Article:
What is a career in science and research like?
If you want to build, create or investigate something, chances are you will need the help of a scientist.
Whether you’re looking for the right materials, a plan of action or research to develop your ideas, scientists, technologists, engineers and mathematicians all use technical expertise and practiced methodologies to test out theories, build new things and discover more about the world around us.
Scientists develop new chemicals, foods, drugs and materials, investigate disease and the environmental impacts of pollution, develop software, help our buildings stay standing, explore the universe and even predict the weather. The list goes on…
For scientists, research and analysis is key. Their world is constantly changing; new things are discovered each day and theories that people thought were set in stone can be turned upside down by new evidence.
Look in almost all of our career zones and you are likely to find a host of science, technology, engineering and maths (STEM) based jobs. But we’ve developed a special section here to show you just how far a science career can take you.
If you're interested in a career in Science & Research, you should also check out our Medicine and Health Care careers advice pages.
What science and research careers can I do?
People with STEM skills are in serious demand. More than 7 out of 10 UK businesses rely on them, according to the CBI education and skills survey.
STEM jobs can be found in labs, factories, offices or in the great outdoors.
There are too many exciting and varied jobs to cover in one place, but here are some of the main areas you can work in with science based qualifications.
Researchers can be found in all the fields of science. Their work can involve testing theories and developing new products, chemicals and medicines. Researchers also work to study human behaviour, social and economic trends, public opinion and the spread of disease.
Engineers use their use their scientific, mathematical and design know-how to find practical ways to make our structures, technology and machines faster, stronger, safer and better looking. For more on these jobs see our engineering career zone.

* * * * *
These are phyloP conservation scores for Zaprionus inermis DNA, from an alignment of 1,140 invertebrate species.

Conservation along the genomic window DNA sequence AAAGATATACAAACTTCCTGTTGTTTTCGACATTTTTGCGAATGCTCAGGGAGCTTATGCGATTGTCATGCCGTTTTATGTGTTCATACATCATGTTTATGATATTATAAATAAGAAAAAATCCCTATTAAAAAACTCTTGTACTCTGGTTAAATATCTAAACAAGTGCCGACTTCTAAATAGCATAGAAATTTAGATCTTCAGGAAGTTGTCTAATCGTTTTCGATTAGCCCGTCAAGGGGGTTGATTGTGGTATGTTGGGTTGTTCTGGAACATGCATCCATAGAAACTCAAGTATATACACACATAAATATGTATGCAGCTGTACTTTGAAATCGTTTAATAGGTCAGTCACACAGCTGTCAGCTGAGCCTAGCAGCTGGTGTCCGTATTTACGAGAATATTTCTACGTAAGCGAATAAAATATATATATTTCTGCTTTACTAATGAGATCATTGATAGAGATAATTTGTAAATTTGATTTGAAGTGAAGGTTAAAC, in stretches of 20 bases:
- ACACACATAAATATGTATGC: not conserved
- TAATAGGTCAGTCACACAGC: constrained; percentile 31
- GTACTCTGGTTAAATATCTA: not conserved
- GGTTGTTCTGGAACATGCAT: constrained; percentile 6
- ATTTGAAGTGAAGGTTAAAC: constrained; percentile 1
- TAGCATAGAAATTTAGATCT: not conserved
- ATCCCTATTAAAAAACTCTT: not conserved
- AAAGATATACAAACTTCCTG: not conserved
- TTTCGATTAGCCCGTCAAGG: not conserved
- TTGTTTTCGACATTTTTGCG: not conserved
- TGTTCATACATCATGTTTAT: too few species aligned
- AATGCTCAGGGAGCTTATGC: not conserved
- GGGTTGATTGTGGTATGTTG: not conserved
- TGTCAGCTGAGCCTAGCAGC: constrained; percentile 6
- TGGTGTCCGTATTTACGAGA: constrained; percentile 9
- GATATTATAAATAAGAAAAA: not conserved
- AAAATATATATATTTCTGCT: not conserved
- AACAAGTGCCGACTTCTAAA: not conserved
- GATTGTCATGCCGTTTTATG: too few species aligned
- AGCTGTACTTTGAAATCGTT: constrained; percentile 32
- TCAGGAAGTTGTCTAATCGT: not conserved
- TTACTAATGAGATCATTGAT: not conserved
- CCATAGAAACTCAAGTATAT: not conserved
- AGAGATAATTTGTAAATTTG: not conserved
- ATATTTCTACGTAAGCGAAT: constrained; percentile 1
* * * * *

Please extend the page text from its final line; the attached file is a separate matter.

Chemists experiment with materials and the elements to see how they work in different conditions and find out what they are made up of right down to the tiniest particle. The results can sometimes be explosive…
Chemists develop medicines, foods, fabrics and other materials, from neon lights to stainless steel. Find out more about chemistry careers here.
Physicists study how the universe works and find out the hidden rules that explain why all things exist and how they behave, like why we aren’t all floating about in the air right now. Physicists can specialise in lots of different areas from astronomy, which studies how planets and all the other phenomena in space behave, to nuclear physics, which studies how atoms interact.
Physicists can also work in: computer technology, robotics, space exploration and satellite technology, predicting the climate, engineering and finding new ways of capturing renewable energy.
Biologists and environmental scientists study life and all living things that move, breathe and reproduce. They use their knowledge to investigate the natural world, including nutrition, ecosystems, how disease spreads, how to improve and protect plants and crops and the impacts of environmental changes, like pollution or deforestation. As a biologist you can specialise in many different areas. For example, oceanographers study life under the sea and zoologists study how animals behave.
Other biology-based careers include:
Medics specialise in caring for people and animals and develop news ways to treat illness and injury. For more on these jobs see our medicine & healthcare career zone.
Forensic scientists investigate crime scenes for physical evidence to be used in court, including DNA testing, detecting chemicals, finding the source of a fire and testing people / places for drug use or contamination.
Geologists study the earth both outside and in. This includes rock, metals and all materials that naturally occur in the earth. Geologists look at how the earth behaves, including how earthquakes and volcanic eruptions occur. They can use their skills to hunt for resources like oil and gas. They also dig deep to discover clues about what the world was like in the past, to find out things like how our climate has changed.